1. The short question for decision in this appeal is whether the word 'acquire' in this case means the acquisition by the defendant-Municipality under the Land Acquisition Act or whether it Includes the acquisition by the defendant-Municipality by way of private purchases also and this question arises in the following manner:--
2. The plaintiff is the owner of City Survey Nos. 728, 729 and 730, situated within the Municipal limits of Trimbak in Nasik District, Immediately to the south and east of the plaintiff's property, there are public roads and there are open spaces, in question, on the other end of that road. These open spaces also are located within the Municipal limits of Trimbak Municipality. These open spaces are being leased out by the Trimbak Municipality for the purpose of business stalls. The plaintiff has got his shops and a rice mill abutting on that road. Previously, this road was a very narrow one and the Municipal Council decided to widen the road and that is why it acquired many properties lying beyond that line and actually widened the road. Most of these properties were acquired by private purchases from different owners, The plaintiffs property is located in bazar area and to the east of the road in question, there is river-bed of river Godawari. The river-bed is covered by the Government by constructing a slab. It appears that the Municipality wanted permission from the Government to lease out portions on this slab to businessmen, but the Government refused permission for such leases. Thereafter, the Municipal Council wanted to lease out portions from the public road, close to the slab on the west, thereby reducing the width of the road. It may be mentioned here that the properties were acquired by the Municipal Council for widening the road and even in this background, the Municipal Council wanted to lease out the open spaces so as to reduce the width of the road. The plaintiff alleged that if the Municipal Council is allowed to lease out the portion of public street to private business, the width of the road would be reduced and would materially affect his business. Hence, he filed a suit for perpetual injunction against the Municipal Council restraining the Council from leasing out the open spaces for private business purposes.
3. The defendant-Municipal Council resisted the plaintiff's claim. The Municipal Council denied that the properties were acquired by it only for the purposes of widening the road. The Council denied that the Government refused permission for leasing out the portions on the slab. Similarly, the Council denied that the open spaces that are being leas-ed out by it are portions of a public street. It denied that the plaintiff's right is being affected in any manner by way of obstruction. The Council contended that it had right to utilise its property in any manner within the limits of the Municipal Act that is applicable.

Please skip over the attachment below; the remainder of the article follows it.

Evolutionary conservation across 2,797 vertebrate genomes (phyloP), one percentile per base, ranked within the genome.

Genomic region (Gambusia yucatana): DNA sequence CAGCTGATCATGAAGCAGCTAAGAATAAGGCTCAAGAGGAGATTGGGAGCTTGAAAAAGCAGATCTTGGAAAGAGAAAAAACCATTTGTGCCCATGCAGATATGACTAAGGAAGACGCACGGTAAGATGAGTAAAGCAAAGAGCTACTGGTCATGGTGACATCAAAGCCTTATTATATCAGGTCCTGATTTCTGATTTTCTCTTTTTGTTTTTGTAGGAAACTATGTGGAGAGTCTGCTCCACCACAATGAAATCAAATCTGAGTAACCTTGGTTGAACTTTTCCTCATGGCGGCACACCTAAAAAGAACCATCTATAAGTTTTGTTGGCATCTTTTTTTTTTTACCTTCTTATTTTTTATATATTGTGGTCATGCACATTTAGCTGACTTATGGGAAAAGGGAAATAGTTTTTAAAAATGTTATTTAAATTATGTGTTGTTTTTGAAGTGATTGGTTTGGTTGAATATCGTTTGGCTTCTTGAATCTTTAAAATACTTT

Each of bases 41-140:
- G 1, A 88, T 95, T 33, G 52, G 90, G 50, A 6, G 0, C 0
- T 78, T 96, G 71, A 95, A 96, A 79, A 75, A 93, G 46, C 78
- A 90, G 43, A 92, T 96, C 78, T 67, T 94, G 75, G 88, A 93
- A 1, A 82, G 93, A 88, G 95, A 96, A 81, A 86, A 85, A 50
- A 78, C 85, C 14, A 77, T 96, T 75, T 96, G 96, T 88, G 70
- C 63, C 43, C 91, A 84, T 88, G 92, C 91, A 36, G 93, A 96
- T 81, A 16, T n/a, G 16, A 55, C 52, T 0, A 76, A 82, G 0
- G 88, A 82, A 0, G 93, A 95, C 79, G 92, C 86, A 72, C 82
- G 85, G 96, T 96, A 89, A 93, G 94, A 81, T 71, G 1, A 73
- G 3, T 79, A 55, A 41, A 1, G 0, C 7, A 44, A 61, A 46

4. Issues were framed and evidence was led and thereafter, the learned trial Judge held that the plaintiff proved his right to use lands covered by the plots bearing serial Numbers 1 and 8 to 11 in Ex. 63. The learned trial Judge further held that the defendant-Municipal Council was unauthorisedly obstructing the same by constructing shops/stalls thereon and leasing out the same. The trial Court rejected the defendant's contention that the members of the public who are likely to be obstructed in taking their vehicles to the mill of the plaintiff are necessary parties to the suit. The learned trial Judge held that the suit was properly valued and consequently he passed a decree in favour of the plaintiff and defendant was permanently restrained from leasing out by auction or in any other manner, the land covered by plots bearing serial Nos. 1, 8, 9, 10 and 11 in Exhibit 63 and granted some other reliefs to the plaintiff. Being aggrieved by this decision, the defendant-Municipal Council preferred Civil Appeal No. 327 of 1972 in the District Court at Nasik. The learned appellate Judge practically concurred with all the findings of the trial Court except with respect to the finding on plot No. 1. Consequently, he allowed the appeal partly and deleted reference to plot No. 1 in the judgment and decree of the trial Court and confirmed the judgment and decree so far as the remaining plots are concerned. He directed the appellant to bear the costs of the respondent. Being aggrieved by this decision, the defendant-Municipal Council has filed this second appeal.
5. The only question for my consideration is about the meaning to be given to the word 'acquire'. According to Mr. Limaye, appearing for the Municipal Council, if the Municipal Council acquired the land under the Land Acquisition Act, then only the restriction of leasing out the plots is applicable. Moreover, if the land is acquired by private purchases, there is no restriction against the Municipal Council from leasing out the open spaces to the members of the public. I am unable to agree with this submission made by Mr. Limaye. The word 'acquire' must have its simple meaning, If the legislature wanted to assign such meaning to the word 'acquire' as urged by Mr. Limaye, the legislature could have made it clear in that behalf, and could have said that the restriction would apply to the lands secured under the Land Acquisition Act. Instead of doing so, the word 'acquire' is merely used. The word 'acquire' must carry its ordinary and simple meaning and it means that this acquisition may be in any way, namely it may be by private purchases or it may be by acquisition under the Land Acquisition Act and hence, if this meaning is once accepted, there is no merit in this appeal and it accordingly deserves to be dismissed. The appeal is accordingly dismissed with costs.
6. Appeal dismissed.